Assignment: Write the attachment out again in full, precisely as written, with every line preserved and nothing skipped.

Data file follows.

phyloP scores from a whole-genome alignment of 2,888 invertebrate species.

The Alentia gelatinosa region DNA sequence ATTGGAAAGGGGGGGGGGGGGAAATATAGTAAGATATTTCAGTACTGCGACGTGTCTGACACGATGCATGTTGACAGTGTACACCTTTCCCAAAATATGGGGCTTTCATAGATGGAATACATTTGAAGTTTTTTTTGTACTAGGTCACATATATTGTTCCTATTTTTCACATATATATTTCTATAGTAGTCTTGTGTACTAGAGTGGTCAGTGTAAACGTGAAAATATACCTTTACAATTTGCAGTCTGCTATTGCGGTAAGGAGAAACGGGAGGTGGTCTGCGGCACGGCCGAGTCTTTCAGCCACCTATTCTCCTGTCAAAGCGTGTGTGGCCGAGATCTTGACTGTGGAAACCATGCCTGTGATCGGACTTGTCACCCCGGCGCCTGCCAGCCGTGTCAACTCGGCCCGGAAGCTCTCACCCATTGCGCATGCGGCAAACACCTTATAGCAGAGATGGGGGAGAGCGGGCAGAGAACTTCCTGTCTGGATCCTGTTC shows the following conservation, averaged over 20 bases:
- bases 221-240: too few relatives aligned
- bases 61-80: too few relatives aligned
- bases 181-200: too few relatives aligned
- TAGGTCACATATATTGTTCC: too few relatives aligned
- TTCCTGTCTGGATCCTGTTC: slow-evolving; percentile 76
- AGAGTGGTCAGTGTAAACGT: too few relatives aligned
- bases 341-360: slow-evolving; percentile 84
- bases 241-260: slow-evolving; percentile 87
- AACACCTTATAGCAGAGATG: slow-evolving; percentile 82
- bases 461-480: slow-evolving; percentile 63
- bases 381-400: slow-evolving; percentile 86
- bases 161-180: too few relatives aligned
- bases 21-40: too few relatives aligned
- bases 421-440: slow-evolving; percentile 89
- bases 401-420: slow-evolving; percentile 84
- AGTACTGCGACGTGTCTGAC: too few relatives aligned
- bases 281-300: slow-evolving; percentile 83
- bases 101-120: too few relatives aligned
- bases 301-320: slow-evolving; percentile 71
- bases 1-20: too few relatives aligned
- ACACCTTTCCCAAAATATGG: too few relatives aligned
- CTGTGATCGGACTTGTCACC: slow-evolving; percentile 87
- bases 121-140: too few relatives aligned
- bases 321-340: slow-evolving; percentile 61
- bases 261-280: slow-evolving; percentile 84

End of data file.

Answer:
phyloP scores from a whole-genome alignment of 2,888 invertebrate species.

The Alentia gelatinosa region DNA sequence ATTGGAAAGGGGGGGGGGGGGAAATATAGTAAGATATTTCAGTACTGCGACGTGTCTGACACGATGCATGTTGACAGTGTACACCTTTCCCAAAATATGGGGCTTTCATAGATGGAATACATTTGAAGTTTTTTTTGTACTAGGTCACATATATTGTTCCTATTTTTCACATATATATTTCTATAGTAGTCTTGTGTACTAGAGTGGTCAGTGTAAACGTGAAAATATACCTTTACAATTTGCAGTCTGCTATTGCGGTAAGGAGAAACGGGAGGTGGTCTGCGGCACGGCCGAGTCTTTCAGCCACCTATTCTCCTGTCAAAGCGTGTGTGGCCGAGATCTTGACTGTGGAAACCATGCCTGTGATCGGACTTGTCACCCCGGCGCCTGCCAGCCGTGTCAACTCGGCCCGGAAGCTCTCACCCATTGCGCATGCGGCAAACACCTTATAGCAGAGATGGGGGAGAGCGGGCAGAGAACTTCCTGTCTGGATCCTGTTC shows the following conservation, averaged over 20 bases:
- bases 221-240: too few relatives aligned
- bases 61-80: too few relatives aligned
- bases 181-200: too few relatives aligned
- TAGGTCACATATATTGTTCC: too few relatives aligned
- TTCCTGTCTGGATCCTGTTC: slow-evolving; percentile 76
- AGAGTGGTCAGTGTAAACGT: too few relatives aligned
- bases 341-360: slow-evolving; percentile 84
- bases 241-260: slow-evolving; percentile 87
- AACACCTTATAGCAGAGATG: slow-evolving; percentile 82
- bases 461-480: slow-evolving; percentile 63
- bases 381-400: slow-evolving; percentile 86
- bases 161-180: too few relatives aligned
- bases 21-40: too few relatives aligned
- bases 421-440: slow-evolving; percentile 89
- bases 401-420: slow-evolving; percentile 84
- AGTACTGCGACGTGTCTGAC: too few relatives aligned
- bases 281-300: slow-evolving; percentile 83
- bases 101-120: too few relatives aligned
- bases 301-320: slow-evolving; percentile 71
- bases 1-20: too few relatives aligned
- ACACCTTTCCCAAAATATGG: too few relatives aligned
- CTGTGATCGGACTTGTCACC: slow-evolving; percentile 87
- bases 121-140: too few relatives aligned
- bases 321-340: slow-evolving; percentile 61
- bases 261-280: slow-evolving; percentile 84